Carnival smooching takes a back seat in “The Kissing Booth 2,” a treacly Netflix sequel that finds Elle (Joey King), alongside her best pal Lee (Joel Courtney), returning for more prep school escapades. Before senior year is up, Elle must juggle college applications, a cagey beau, friendship woes and, most absurdly, a high-profile dance video game competition held inside a colossal arena. The director Vince Marcello leans heavily on montage to get us through this deluge of invented drama which, mercilessly, unspools over more than two hours.
Devoted fans may recall that Elle, in “The Kissing Booth,” played soccer. But that sport — and any trace of normal high school activity — recedes here. Instead, Elle’s classmates compete in an elaborate Color War and go to glam dances that look more like the Met Gala than a school function. Much gossip surrounds the cute transfer student, Marco (Taylor Zakhar Perez), who begins vying for Elle’s attention. She, all the while, is pining after Noah (Jacob Elordi), her long-distance boyfriend who, we’re frequently reminded, attends Harvard as a freshman. His controlling bad boy vibe was the source of much tension in the first movie but here, thankfully, he seems to have toned down the aggression.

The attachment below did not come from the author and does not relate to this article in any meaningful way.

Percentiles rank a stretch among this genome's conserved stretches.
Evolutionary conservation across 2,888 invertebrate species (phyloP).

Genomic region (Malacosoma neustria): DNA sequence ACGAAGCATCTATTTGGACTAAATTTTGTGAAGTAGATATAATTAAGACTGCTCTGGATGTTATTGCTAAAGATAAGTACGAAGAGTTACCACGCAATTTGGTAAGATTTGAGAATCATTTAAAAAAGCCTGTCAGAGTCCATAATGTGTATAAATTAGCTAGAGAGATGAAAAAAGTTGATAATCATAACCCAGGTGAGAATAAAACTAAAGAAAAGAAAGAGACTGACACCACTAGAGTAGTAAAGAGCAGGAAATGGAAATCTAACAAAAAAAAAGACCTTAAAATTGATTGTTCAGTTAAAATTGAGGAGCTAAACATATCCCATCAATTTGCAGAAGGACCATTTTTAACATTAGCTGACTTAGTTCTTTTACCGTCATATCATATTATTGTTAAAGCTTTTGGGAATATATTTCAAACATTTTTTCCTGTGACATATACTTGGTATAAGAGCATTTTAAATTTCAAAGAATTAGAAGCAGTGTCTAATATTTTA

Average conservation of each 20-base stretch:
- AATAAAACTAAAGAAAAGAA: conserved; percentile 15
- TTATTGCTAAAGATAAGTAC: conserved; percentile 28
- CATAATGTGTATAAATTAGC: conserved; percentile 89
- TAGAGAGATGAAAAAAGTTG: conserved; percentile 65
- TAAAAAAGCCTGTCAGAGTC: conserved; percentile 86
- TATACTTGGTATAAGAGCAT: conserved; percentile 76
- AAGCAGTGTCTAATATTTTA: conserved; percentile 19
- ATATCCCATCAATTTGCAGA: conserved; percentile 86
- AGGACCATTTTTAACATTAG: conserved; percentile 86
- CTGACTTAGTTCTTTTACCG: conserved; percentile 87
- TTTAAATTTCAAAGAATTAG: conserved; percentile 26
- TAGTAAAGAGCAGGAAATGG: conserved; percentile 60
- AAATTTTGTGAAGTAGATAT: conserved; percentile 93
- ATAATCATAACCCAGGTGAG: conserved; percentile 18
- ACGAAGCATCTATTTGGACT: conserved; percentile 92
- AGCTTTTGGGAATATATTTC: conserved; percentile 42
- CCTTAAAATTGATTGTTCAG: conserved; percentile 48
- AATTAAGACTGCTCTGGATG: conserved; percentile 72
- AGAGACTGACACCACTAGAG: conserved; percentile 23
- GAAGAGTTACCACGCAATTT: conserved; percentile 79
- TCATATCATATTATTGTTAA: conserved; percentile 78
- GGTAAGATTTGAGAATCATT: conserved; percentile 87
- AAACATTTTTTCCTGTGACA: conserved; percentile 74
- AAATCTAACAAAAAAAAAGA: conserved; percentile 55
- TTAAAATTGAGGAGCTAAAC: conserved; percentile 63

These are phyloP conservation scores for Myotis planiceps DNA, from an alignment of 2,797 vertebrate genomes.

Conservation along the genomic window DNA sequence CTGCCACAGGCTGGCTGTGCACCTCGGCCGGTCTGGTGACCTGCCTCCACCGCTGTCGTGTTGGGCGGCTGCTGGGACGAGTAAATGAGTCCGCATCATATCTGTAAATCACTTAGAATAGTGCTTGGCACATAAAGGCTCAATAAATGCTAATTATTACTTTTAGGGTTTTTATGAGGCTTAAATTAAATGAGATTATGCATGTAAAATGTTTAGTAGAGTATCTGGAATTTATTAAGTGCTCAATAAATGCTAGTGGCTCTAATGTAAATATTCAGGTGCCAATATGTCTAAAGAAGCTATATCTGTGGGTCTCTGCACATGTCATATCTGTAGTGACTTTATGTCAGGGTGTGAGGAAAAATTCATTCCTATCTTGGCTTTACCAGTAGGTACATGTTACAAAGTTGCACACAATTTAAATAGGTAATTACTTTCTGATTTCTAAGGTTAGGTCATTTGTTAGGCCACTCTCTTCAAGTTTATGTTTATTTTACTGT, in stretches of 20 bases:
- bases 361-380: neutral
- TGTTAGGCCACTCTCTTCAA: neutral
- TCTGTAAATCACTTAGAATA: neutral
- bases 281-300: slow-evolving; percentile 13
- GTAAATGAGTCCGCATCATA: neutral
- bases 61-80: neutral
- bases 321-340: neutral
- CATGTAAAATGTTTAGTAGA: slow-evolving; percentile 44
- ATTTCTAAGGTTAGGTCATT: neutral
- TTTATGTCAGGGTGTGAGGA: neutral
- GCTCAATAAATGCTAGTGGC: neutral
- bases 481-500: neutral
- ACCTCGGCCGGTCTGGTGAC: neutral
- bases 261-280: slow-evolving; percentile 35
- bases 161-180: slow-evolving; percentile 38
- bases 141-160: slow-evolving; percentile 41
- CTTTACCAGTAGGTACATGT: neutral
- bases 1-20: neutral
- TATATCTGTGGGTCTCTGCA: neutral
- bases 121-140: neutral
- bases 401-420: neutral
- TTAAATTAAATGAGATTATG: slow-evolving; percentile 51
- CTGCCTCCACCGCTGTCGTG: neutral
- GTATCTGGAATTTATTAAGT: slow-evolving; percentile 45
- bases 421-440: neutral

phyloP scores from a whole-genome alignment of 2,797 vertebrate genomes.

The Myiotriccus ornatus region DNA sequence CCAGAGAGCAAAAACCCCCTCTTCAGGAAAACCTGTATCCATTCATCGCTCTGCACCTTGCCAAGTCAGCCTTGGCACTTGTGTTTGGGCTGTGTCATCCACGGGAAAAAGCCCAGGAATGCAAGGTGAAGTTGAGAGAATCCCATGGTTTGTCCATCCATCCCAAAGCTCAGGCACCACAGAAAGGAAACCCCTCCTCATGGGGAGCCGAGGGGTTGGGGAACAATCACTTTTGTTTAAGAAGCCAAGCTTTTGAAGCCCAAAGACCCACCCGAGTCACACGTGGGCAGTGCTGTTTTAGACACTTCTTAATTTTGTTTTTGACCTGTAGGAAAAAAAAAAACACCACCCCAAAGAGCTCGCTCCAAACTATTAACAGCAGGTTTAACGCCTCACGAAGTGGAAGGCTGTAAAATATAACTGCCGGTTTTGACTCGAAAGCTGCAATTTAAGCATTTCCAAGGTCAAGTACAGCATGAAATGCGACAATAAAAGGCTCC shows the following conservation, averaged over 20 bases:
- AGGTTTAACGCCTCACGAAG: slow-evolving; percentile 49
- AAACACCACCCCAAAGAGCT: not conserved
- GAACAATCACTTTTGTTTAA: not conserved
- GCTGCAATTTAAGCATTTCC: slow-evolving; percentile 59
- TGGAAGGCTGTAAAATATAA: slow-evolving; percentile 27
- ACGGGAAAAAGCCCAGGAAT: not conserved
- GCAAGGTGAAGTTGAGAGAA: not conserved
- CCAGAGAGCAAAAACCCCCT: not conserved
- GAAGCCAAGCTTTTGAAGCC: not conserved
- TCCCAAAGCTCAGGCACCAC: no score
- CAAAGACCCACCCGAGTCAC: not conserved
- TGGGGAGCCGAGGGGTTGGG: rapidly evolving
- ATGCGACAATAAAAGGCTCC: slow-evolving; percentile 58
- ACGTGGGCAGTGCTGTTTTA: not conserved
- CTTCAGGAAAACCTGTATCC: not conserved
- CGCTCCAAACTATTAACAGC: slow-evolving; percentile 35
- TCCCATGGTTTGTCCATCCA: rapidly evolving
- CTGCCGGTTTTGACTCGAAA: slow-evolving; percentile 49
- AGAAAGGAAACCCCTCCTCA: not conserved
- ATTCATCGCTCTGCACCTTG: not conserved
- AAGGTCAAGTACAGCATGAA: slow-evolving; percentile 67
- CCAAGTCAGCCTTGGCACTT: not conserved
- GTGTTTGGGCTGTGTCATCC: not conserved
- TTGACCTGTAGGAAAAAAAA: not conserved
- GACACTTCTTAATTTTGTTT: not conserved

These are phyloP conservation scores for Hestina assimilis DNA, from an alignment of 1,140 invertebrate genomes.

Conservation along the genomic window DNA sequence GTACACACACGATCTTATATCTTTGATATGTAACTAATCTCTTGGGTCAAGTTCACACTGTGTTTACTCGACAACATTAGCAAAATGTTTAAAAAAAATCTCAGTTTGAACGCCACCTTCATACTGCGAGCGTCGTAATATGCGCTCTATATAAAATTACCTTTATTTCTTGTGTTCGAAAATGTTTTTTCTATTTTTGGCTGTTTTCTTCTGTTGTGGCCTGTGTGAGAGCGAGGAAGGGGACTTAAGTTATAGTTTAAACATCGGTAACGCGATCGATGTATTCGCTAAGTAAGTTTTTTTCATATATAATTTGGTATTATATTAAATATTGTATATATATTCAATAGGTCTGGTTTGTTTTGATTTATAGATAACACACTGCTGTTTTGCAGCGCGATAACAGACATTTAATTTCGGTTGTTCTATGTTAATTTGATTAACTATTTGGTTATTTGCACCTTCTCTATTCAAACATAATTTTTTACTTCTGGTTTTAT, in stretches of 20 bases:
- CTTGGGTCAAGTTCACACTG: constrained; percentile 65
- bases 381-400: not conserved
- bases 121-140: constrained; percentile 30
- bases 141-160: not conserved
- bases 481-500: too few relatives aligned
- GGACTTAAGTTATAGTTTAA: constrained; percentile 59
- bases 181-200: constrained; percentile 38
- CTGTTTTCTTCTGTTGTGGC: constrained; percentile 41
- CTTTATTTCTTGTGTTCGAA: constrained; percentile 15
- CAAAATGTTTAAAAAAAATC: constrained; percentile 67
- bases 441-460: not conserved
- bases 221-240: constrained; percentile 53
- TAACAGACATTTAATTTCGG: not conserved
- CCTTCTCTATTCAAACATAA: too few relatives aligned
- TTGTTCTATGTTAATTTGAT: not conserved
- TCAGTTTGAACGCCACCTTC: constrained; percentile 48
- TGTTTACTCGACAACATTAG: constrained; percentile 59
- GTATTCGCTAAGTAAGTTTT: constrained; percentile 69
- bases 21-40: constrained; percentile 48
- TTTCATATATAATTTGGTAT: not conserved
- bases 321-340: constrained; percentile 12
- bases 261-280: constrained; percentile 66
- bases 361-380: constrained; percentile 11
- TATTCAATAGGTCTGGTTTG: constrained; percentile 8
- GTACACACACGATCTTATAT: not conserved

If “The Kissing Booth,” stacked with regressive relationship dynamics, is Victorian in its views, “The Kissing Booth 2” progresses to the midcentury. Elle is no longer an object for men to possess and protect, and though true love is still paramount, the story comes to prize personal growth. Marcello makes this theme literal in Elle’s asinine college essay prompt: “What do you want to be in five years?” In the most plausible beat in this movie, Elle’s answer is laden with platitudes.
The Kissing Booth 2
Not rated. Running time: 2 hours 10 minutes. Watch on Netflix.